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? re complementary drug resistance patterns

Alex Rickard arickard at aol.com
Thu Jan 10 07:36:11 EST 2002


In response to your questions, there are a number of researchers
currently looking at this phenomenon (in the context of bacterial
resistance/reduced susceptibility). A few novel ideas/concepts have
come to light in last few years which may also be of interest to you,
and these include :

1: Subpopulations of "quiescent" cells within a given single species
population that may well be in a dormant (or have a reduced metabolic)
state and this may account for the characteristic tailing phenomenon
(of persistent survivors) seen following antimicrobial/antibiotic
treatment (Refs: Henge-
Aronis, 1996; Matin et al., 1989). This state allows bacteria to be
less susceptible to a variety of treatment agents.
2: Multidrug eflux pumps. For example mar and acrAB (George and Levy,
1983; Ma et al., 1993) The mar locus of E.coli was the first mechanism
found to be involved in chromasomally encoded, intrinsic resistance of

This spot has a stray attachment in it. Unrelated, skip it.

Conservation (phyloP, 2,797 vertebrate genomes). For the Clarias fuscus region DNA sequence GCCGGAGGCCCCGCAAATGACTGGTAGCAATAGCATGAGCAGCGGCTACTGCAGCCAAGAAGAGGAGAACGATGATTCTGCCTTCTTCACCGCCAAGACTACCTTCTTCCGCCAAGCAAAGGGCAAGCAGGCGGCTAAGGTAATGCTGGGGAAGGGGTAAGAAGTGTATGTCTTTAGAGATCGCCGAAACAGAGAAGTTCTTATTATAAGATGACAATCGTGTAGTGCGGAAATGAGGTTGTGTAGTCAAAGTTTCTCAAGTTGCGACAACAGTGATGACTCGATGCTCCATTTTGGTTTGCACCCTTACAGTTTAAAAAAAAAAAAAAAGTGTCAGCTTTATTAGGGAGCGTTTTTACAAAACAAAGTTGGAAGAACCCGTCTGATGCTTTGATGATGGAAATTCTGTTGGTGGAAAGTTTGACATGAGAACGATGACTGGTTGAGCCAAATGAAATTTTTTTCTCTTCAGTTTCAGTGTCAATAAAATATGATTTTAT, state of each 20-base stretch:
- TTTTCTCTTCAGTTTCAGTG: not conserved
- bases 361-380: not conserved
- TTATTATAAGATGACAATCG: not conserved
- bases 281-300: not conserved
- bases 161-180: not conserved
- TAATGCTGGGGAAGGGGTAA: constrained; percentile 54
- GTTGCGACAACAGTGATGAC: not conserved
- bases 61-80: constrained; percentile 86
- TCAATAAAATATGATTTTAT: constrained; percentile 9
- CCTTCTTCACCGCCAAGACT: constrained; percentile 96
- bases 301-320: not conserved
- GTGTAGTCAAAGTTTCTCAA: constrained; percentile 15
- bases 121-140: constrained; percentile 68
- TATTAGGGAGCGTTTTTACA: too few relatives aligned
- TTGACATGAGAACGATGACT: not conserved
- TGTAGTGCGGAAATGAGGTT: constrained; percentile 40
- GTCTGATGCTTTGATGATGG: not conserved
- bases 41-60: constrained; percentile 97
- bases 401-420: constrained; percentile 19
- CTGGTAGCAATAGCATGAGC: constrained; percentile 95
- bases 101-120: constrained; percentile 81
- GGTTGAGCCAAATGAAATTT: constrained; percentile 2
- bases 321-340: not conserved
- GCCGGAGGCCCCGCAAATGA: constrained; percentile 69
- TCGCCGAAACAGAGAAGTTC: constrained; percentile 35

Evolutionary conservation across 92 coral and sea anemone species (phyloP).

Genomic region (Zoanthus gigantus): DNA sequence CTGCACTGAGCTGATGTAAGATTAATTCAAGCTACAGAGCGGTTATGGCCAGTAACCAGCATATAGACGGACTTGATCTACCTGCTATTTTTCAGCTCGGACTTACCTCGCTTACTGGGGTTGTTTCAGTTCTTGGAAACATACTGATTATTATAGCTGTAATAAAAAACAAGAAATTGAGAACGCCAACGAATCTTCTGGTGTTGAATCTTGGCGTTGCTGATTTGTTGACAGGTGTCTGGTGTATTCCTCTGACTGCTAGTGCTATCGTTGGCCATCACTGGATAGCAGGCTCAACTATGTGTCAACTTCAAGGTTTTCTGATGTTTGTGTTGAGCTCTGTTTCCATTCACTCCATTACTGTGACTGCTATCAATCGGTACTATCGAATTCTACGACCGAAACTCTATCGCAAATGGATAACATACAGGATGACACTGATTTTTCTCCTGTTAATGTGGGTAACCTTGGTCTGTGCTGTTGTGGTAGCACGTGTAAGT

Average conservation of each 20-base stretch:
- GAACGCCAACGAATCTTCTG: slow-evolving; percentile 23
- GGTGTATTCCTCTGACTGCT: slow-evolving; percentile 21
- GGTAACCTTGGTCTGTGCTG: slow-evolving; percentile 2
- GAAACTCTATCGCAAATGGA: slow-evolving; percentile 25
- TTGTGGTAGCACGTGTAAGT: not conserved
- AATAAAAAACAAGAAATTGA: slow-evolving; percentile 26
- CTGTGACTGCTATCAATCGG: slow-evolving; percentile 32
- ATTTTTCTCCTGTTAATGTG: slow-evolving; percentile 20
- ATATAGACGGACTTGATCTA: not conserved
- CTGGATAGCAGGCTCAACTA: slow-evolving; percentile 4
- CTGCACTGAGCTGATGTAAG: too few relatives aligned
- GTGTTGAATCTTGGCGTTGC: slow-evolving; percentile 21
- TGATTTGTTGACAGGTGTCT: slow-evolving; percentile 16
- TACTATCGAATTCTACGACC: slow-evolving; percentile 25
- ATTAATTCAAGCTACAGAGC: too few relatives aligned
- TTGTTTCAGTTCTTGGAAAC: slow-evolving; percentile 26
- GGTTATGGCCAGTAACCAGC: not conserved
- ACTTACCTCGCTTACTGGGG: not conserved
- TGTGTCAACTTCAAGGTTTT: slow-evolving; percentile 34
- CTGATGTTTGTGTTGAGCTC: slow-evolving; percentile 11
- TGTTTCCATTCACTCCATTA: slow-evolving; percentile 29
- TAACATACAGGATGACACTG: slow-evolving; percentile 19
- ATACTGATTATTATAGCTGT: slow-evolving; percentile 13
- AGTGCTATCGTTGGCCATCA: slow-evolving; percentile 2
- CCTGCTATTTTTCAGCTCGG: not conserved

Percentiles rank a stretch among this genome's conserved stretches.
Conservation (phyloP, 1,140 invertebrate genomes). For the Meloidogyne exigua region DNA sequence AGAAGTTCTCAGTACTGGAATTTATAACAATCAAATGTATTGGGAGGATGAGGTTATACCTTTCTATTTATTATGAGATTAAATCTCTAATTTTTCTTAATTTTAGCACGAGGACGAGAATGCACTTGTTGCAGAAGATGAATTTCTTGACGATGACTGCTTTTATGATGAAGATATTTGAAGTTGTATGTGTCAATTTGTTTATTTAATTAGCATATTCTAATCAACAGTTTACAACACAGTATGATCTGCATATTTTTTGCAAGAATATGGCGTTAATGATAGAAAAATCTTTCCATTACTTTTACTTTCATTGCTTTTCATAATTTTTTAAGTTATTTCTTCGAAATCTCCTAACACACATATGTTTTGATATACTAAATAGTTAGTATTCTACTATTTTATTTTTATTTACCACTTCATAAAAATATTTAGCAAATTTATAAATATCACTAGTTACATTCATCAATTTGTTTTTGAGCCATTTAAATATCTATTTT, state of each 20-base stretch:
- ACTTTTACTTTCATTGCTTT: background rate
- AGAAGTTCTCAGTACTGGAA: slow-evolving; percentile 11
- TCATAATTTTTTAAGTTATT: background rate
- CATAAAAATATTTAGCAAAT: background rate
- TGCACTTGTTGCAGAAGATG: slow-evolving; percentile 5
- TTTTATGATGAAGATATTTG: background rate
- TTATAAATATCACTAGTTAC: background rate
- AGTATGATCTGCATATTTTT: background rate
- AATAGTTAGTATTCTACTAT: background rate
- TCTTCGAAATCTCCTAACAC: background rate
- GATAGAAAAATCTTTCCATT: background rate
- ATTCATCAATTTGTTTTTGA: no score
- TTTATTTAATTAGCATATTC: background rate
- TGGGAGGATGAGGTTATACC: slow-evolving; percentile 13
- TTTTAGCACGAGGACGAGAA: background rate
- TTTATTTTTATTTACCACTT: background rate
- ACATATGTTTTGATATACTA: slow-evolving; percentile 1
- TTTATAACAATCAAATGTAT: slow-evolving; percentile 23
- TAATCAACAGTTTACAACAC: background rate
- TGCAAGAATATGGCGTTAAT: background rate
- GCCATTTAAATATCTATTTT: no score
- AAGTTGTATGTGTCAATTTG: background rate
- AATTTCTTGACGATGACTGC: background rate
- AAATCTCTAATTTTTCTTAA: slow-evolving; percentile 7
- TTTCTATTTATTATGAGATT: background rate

Gram negative bacteria to drugs. Homologues have since been described.
3: Suicide-less mutants: Self explanatory really. Kim Lewis (Lewis,
2000; 2001) suggests that the death of bacterial cells following
treatments with bactericidal agents results not from the direct action
of the agent, but from a programmed suicide mechanism. Thus mutants
will be less susceptible to different treatment agents.
4: Specific cross resistance. Simply, the mode of action of one agent
is similar or identical to the mode of another agent and a mutation(s)
or aquisition of specific genetic information will account for the
resistance to both. Examples of this can be found in papers by
Chuanchuen et al., (2001) (cross resistance to Triclosan and
antibiotics) and Sidhu et al. (2001) (QAC and antibiotic cross

All the refs. can be easily found in PubMed. I hope this helps,


Alex Rickard

Dr. Alex Rickard
School of Pharmacy
University of Manchester

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